With “American Idol” coming back, I think it’s time we start calling out singing competitions for their insensitivity to different communities and cultures. Now, I love “American Idol.” The show, which spawned superstars like Kelly Clarkson and Carrie Underwood, will always have a special place in my heart because it inspires people from all walks of life to follow their dreams of being superstars. However, not even David Archuleta’s voice or Simon Cowell’s accent can obscure the underlying problems with the show. “American Idol” uses primarily scripted judges comments in order to shape the opinions of the American public. With this, we learn our “idols” are often white men with guitars. Then again, the fact that the show has many white male winners could just be a coincidence. What can’t be talked up as coincidence is how ethnic minorities have been treated on “American Idol” and other singing competitions. With this in mind, I have to wonder: Will this season of Idol contribute to the abuse of minorities as other network talent competitions?
First, there is “The Voice,” which once again seems like a fairly great concept. However, the singing competition is still not completely neutral. One specific instance of this is the dreaded “montage treatment.” Pretty much, “The Voice” is not able to show every single contestants audition, so they occasionally pick a few unlucky subjects to only have a couple seconds of their audition shown. For the rest of the show, this is a huge disadvantage because the audition is where viewers truly begin to connect with the artist. No person who was montaged in auditions has ever made the finals or even come particularly close. However, it has been seen throughout the years that “The Voice” often montages Asian contestants. With this treatment, it seems like many Asian contestants are not able to advance far into the competition because they never really got the chance to shine. Meanwhile, “The X Factor UK” has also had some race issues such as white contestant Saara Aalto singing “Sound of the Underground.” In one part of the performance, Aalto — who would go on to place second in the competition —wore a kimono and danced foolishly around the stage. Even judge Simon Cowell said he was a little uncomfortable with the outfit. The artist received backlash but was still seen as the sweetheart of the season. Though she faced backlash, the artist received no repercussions because the performance inherently had to have been approved by the crew of the television show.
Then there is “American Idol,” and more specifically, Randy Jackson. Aside from Jackson’s occasionally offensive comments, such as that time he told an Asian male prior to his audition, “You look like you’re going to do my taxes,” the show has also supported insensitive ideals. In one episode, there was a singer named Gurpreet Singh Sarin, who was more commonly called “The Turbanator” for the turban he wore. The nickname was given by Sarin to himself for his colorful turban. However, within his audition, talk of his turban almost covered up his phenomenal voice. Throughout the rest of the show, Sarin was treated as a goofball until eventually being eliminated. However, the main issue is that “American Idol” chose to highlight Sarin’s turban instead of the artist. With this lack of attention, Sarin never got to be the true idol of his own story. Instead, he was viewed as a piece of his turban, which would be used as a gag. Another moment, which was not just frustrating, but outright offensive, was when Shubha Vedula auditioned for “American Idol”. Before Shubha even performed, Randy was confused by her name and began pronouncing her name wrong. Soon after he would make her name a song as a joke. Now, I don’t believe there is anything wrong with mispronouncing names — even I have been subject to mispronouncing names because everyone makes mistakes. However, the editors of this show decided to make Shubha’s name a direct comical joke. It was once again not about the artist but more about the fact that Shubha had anything to do with being ethnic.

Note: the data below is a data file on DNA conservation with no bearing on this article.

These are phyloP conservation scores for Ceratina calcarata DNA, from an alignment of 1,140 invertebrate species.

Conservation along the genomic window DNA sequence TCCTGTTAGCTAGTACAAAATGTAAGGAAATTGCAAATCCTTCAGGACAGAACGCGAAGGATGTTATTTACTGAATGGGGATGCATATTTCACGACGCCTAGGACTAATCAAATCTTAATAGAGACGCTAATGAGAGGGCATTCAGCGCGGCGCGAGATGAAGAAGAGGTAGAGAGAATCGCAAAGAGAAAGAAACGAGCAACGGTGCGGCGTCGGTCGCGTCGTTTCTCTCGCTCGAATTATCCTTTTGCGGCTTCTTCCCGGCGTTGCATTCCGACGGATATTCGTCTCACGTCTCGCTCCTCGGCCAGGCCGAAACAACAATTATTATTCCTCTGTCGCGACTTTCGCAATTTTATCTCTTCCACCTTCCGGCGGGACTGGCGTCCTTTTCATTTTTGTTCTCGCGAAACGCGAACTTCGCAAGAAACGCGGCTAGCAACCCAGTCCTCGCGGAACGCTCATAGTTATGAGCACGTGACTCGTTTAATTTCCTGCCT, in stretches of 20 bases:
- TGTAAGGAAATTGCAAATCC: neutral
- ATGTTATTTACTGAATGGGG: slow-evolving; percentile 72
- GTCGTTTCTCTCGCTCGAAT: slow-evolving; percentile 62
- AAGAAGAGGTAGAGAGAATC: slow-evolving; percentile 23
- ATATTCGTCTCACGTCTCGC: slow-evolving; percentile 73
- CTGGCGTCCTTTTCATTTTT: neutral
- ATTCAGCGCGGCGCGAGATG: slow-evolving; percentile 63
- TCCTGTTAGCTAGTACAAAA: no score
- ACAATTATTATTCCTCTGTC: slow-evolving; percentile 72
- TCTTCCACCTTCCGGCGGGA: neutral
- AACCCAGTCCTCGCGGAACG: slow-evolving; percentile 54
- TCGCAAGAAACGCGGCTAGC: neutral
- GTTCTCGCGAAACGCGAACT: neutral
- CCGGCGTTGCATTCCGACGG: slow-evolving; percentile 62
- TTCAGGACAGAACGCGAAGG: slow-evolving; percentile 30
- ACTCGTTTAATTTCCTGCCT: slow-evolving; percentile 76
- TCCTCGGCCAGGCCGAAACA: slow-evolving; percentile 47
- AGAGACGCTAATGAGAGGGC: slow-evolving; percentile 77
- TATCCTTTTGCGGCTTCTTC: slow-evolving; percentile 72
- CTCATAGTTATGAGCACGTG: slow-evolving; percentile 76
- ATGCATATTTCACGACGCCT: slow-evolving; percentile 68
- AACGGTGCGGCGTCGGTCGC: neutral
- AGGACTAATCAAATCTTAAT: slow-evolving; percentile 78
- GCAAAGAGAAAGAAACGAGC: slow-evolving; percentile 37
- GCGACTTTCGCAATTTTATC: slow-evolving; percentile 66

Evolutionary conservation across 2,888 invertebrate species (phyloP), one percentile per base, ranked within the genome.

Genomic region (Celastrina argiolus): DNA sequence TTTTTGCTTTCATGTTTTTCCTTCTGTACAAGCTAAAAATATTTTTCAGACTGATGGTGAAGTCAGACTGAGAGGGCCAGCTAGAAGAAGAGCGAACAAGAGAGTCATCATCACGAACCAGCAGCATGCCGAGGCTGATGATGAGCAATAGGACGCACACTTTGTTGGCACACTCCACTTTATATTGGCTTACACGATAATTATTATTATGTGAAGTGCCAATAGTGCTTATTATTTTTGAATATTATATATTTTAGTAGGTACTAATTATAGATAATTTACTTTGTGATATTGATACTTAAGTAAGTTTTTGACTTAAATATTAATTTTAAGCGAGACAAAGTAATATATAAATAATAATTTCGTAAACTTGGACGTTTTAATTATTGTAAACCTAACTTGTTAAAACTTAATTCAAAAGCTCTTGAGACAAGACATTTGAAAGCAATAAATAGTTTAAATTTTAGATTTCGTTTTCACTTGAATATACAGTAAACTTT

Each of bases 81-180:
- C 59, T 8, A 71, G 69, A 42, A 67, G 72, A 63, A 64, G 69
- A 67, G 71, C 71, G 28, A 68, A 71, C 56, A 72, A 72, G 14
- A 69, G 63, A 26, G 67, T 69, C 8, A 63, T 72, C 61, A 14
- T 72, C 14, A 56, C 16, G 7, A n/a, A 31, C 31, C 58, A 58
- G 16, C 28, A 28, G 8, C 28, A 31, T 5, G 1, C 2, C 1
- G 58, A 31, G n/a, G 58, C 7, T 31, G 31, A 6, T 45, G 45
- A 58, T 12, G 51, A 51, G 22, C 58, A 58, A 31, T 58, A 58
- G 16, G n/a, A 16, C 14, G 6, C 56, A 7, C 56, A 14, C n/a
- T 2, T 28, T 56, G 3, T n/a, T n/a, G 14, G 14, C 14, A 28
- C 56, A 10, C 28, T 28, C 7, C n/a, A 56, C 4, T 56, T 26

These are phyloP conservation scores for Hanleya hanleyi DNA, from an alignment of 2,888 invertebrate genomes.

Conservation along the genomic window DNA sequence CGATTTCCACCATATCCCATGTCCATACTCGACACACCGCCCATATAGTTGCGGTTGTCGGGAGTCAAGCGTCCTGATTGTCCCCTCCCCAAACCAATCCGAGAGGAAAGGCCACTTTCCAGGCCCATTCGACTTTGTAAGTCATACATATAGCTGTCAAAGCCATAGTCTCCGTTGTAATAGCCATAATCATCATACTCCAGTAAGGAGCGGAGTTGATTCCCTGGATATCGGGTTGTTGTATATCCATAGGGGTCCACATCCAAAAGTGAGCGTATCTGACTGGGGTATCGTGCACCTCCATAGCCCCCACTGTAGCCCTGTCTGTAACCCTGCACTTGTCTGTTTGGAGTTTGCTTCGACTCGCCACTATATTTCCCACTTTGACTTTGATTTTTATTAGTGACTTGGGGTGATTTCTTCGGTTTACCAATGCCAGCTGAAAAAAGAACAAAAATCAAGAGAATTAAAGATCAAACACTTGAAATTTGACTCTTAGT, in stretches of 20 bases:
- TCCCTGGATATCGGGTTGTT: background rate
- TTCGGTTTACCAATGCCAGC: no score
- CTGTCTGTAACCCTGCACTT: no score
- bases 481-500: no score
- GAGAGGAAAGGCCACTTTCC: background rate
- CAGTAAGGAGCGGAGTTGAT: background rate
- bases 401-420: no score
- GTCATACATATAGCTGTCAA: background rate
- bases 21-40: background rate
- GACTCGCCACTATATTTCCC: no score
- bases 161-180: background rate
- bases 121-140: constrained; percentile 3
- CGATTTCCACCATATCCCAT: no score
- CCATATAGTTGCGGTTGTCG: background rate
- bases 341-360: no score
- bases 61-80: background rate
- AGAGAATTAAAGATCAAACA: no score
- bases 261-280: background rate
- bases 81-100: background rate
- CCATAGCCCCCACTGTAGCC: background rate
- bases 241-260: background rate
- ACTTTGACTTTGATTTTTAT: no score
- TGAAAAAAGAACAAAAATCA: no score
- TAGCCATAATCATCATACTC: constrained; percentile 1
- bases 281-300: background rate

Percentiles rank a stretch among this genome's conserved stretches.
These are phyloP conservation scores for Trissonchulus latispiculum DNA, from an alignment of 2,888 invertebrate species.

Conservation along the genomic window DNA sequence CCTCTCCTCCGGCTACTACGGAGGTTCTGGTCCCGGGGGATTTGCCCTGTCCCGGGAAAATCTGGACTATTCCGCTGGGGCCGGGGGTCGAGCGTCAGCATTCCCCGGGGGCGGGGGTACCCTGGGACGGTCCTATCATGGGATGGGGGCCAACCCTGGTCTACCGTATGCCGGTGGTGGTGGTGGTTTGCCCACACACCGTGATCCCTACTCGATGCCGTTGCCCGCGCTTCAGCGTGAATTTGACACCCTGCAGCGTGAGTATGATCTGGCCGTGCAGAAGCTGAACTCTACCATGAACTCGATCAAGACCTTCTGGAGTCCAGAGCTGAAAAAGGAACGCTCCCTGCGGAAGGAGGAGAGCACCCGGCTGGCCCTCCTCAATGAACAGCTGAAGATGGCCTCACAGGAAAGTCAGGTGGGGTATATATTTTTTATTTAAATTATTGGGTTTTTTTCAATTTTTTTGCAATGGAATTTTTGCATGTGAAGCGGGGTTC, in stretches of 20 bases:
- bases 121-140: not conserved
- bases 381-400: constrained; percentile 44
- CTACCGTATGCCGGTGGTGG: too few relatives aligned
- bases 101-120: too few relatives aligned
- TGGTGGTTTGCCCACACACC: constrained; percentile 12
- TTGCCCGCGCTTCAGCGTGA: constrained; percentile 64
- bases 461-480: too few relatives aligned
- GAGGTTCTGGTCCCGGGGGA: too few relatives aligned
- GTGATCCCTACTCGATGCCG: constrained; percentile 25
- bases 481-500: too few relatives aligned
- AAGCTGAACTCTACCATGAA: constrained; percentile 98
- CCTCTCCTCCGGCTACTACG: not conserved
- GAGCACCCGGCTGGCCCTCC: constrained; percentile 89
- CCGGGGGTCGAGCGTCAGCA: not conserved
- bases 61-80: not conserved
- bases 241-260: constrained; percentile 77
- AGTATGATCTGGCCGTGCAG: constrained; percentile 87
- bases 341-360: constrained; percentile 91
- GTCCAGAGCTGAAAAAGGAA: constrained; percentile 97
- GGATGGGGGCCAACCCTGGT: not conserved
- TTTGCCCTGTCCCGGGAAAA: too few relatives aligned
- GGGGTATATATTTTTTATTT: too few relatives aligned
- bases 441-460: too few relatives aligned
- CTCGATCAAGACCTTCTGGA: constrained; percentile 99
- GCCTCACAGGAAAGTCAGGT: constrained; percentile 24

There is a deep irony in this idea of neglecting minority voices, especially in “American Idol”. The white guy with the guitar will always be the “American Idol,” while the South-Asian minority can be a side character for comic relief. Instead of acknowledging we are all “American,” the show rather chose to focus on who should be our idol. Currently, the reboot of the show so far has not had many mishaps, besides Katy Perry kissing that boy who had never been kissed, and hopefully it stays that way. With that, here’s to a competition where we can all be the idols to our own stories.